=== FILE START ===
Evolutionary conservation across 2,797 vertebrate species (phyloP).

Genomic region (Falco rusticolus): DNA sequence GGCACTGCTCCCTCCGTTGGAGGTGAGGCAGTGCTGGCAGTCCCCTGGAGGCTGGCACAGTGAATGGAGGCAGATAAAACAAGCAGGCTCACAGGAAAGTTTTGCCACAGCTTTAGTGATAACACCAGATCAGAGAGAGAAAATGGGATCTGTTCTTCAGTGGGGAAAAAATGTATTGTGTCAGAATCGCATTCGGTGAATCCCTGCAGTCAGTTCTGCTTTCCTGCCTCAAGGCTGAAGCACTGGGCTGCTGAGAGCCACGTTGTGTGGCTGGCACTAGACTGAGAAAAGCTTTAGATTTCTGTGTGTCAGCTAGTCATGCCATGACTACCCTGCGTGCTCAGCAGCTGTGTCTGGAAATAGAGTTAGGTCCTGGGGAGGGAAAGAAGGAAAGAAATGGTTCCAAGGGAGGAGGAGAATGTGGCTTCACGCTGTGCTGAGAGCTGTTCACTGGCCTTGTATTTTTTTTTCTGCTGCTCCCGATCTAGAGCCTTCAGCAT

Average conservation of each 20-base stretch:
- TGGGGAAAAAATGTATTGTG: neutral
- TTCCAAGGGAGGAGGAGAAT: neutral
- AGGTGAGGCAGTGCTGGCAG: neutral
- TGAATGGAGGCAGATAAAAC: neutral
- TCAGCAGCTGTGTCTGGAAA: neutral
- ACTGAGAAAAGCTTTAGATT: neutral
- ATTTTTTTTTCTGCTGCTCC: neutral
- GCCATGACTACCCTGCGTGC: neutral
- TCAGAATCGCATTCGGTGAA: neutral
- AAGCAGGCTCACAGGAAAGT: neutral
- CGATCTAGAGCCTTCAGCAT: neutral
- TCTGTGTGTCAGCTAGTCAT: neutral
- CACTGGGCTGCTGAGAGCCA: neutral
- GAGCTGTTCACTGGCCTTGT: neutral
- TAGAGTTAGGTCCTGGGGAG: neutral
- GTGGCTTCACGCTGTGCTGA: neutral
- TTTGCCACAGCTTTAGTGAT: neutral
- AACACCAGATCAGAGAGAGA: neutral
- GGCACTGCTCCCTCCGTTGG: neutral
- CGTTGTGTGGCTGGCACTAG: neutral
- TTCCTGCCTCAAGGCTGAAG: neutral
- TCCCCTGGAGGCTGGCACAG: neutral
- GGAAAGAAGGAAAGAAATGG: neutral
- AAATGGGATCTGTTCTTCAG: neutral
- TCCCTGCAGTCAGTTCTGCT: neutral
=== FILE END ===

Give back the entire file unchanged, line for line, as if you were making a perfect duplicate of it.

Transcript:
Evolutionary conservation across 2,797 vertebrate species (phyloP).

Genomic region (Falco rusticolus): DNA sequence GGCACTGCTCCCTCCGTTGGAGGTGAGGCAGTGCTGGCAGTCCCCTGGAGGCTGGCACAGTGAATGGAGGCAGATAAAACAAGCAGGCTCACAGGAAAGTTTTGCCACAGCTTTAGTGATAACACCAGATCAGAGAGAGAAAATGGGATCTGTTCTTCAGTGGGGAAAAAATGTATTGTGTCAGAATCGCATTCGGTGAATCCCTGCAGTCAGTTCTGCTTTCCTGCCTCAAGGCTGAAGCACTGGGCTGCTGAGAGCCACGTTGTGTGGCTGGCACTAGACTGAGAAAAGCTTTAGATTTCTGTGTGTCAGCTAGTCATGCCATGACTACCCTGCGTGCTCAGCAGCTGTGTCTGGAAATAGAGTTAGGTCCTGGGGAGGGAAAGAAGGAAAGAAATGGTTCCAAGGGAGGAGGAGAATGTGGCTTCACGCTGTGCTGAGAGCTGTTCACTGGCCTTGTATTTTTTTTTCTGCTGCTCCCGATCTAGAGCCTTCAGCAT

Average conservation of each 20-base stretch:
- TGGGGAAAAAATGTATTGTG: neutral
- TTCCAAGGGAGGAGGAGAAT: neutral
- AGGTGAGGCAGTGCTGGCAG: neutral
- TGAATGGAGGCAGATAAAAC: neutral
- TCAGCAGCTGTGTCTGGAAA: neutral
- ACTGAGAAAAGCTTTAGATT: neutral
- ATTTTTTTTTCTGCTGCTCC: neutral
- GCCATGACTACCCTGCGTGC: neutral
- TCAGAATCGCATTCGGTGAA: neutral
- AAGCAGGCTCACAGGAAAGT: neutral
- CGATCTAGAGCCTTCAGCAT: neutral
- TCTGTGTGTCAGCTAGTCAT: neutral
- CACTGGGCTGCTGAGAGCCA: neutral
- GAGCTGTTCACTGGCCTTGT: neutral
- TAGAGTTAGGTCCTGGGGAG: neutral
- GTGGCTTCACGCTGTGCTGA: neutral
- TTTGCCACAGCTTTAGTGAT: neutral
- AACACCAGATCAGAGAGAGA: neutral
- GGCACTGCTCCCTCCGTTGG: neutral
- CGTTGTGTGGCTGGCACTAG: neutral
- TTCCTGCCTCAAGGCTGAAG: neutral
- TCCCCTGGAGGCTGGCACAG: neutral
- GGAAAGAAGGAAAGAAATGG: neutral
- AAATGGGATCTGTTCTTCAG: neutral
- TCCCTGCAGTCAGTTCTGCT: neutral